News tagged with immune

Related topics: immune system

Smoke + hot temperatures = increased SIDS risk

Researchers are a step closer to understanding why cigarette smoke exposure during pregnancy may increase the risk of sudden infant death syndrome (SIDS). SIDS is the unexplained, sudden death of a child younger than one ...

Nov 16, 2016
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Study explores how immune system functions during sleep

A new study sheds light on how the immune system replenishes itself during sleep. Researchers found that some subsets of T cells are reduced from the bloodstream during sleep when risk of infection is low. The article is ...

Nov 16, 2016
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The connection between chemotherapy and infection

Most people's ideas of bacteria and fungi tend to be negative, since we often think of them only as the cause of many human diseases. Yet we must not forget that the average human body is colonized by trillions of microbes ...

Nov 16, 2016
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Once inside a tumor, our immune cells become traitors

New research has found a subset of our immune cells (called regulatory T cells) that are highly abundant in the tumor microenvironment and are particularly good at suppressing the anticancer immune response. In two independent ...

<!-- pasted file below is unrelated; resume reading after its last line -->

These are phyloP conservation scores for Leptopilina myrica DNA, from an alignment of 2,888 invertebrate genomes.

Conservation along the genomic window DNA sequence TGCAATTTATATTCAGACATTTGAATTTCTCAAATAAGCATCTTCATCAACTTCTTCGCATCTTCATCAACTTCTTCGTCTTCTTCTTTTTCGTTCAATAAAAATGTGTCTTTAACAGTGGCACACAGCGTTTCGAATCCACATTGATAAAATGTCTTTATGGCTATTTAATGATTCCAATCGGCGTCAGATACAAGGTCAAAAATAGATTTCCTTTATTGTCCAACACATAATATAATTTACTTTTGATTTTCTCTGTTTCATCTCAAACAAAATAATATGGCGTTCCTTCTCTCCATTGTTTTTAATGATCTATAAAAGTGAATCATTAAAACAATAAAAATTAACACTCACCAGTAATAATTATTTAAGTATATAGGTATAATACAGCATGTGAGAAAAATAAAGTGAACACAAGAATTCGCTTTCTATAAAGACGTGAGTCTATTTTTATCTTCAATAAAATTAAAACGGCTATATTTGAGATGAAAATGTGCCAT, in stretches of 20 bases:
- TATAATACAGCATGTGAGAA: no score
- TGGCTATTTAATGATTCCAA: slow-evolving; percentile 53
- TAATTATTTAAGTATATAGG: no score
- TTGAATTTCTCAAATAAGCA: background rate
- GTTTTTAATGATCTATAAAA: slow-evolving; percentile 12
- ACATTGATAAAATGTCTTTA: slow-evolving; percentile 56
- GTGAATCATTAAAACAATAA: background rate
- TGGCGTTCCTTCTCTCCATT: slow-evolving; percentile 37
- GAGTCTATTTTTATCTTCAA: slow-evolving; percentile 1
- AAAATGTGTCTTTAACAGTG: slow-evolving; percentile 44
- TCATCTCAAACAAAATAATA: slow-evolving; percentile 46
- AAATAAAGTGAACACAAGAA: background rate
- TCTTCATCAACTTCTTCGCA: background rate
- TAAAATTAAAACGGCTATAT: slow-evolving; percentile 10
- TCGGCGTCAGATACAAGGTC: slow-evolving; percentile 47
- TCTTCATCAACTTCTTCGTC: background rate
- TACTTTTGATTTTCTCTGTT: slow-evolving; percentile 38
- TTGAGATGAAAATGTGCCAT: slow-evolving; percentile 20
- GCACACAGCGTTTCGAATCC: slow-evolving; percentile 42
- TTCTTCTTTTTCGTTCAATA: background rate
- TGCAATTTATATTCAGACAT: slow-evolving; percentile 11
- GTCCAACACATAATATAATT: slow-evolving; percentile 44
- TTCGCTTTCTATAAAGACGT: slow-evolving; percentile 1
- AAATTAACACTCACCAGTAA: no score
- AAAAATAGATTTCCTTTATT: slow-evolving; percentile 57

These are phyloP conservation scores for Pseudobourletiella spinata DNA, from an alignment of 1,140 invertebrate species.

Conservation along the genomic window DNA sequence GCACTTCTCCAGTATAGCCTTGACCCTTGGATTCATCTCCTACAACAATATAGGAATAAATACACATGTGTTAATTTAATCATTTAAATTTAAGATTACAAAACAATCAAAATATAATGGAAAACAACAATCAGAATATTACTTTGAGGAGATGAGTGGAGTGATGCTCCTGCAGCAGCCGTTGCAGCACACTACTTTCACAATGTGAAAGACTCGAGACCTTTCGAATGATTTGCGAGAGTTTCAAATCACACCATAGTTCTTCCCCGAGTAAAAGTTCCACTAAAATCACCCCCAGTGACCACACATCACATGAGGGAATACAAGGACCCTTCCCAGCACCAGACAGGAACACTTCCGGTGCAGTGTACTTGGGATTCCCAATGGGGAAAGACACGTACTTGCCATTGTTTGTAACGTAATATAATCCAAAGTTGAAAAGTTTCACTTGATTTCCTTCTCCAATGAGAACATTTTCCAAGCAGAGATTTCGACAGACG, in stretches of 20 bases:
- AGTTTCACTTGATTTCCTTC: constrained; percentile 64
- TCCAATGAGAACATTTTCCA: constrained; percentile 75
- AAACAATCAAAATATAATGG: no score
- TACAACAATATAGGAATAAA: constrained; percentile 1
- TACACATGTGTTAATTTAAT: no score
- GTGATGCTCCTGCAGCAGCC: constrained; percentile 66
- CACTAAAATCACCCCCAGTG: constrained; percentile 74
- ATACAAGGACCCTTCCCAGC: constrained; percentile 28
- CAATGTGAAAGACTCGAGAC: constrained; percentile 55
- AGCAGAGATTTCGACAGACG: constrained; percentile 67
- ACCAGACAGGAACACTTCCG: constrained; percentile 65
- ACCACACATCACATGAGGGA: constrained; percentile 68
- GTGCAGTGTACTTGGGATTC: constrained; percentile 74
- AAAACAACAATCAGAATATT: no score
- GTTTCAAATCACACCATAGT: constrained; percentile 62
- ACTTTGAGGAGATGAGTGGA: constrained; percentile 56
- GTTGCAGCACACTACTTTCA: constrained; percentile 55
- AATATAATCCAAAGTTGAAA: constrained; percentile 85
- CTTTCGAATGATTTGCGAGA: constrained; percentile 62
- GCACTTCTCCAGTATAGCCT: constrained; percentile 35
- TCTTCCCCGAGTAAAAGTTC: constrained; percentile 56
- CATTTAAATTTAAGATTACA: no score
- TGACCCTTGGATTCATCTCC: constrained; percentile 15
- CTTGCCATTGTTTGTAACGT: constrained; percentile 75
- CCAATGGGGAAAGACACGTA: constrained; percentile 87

Nov 15, 2016
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Immunity (medical)

Immunity is a biological term that describes a state of having sufficient biological defenses to avoid infection, disease, or other unwanted biological invasion. Immunity involves both specific and non-specific components. The non-specific components act either as barriers or as eliminators of wide range of pathogens irrespective of antigenic specificity. Other components of the immune system adapt themselves to each new disease encountered and are able to generate pathogen-specific immunity.

Adaptive immunity is often sub-divided into two major types depending on how the immunity was introduced. Naturally acquired immunity occurs through contact with a disease causing agent, when the contact was not deliberate, whereas artificially acquired immunity develops only through deliberate actions such as vaccination. Both naturally and artificially acquired immunity can be further subdivided depending on whether immunity is induced in the host or passively transferred from a immune host. Passive immunity is acquired through transfer of antibodies or activated T-cells from an immune host, and is short lived, usually lasts only a few months, whereas active immunity is induced in the host itself by antigen, and lasts much longer, sometimes life-long. The diagram below summarizes these divisions of immunity.

This text uses material from Wikipedia, licensed under CC BY-SA

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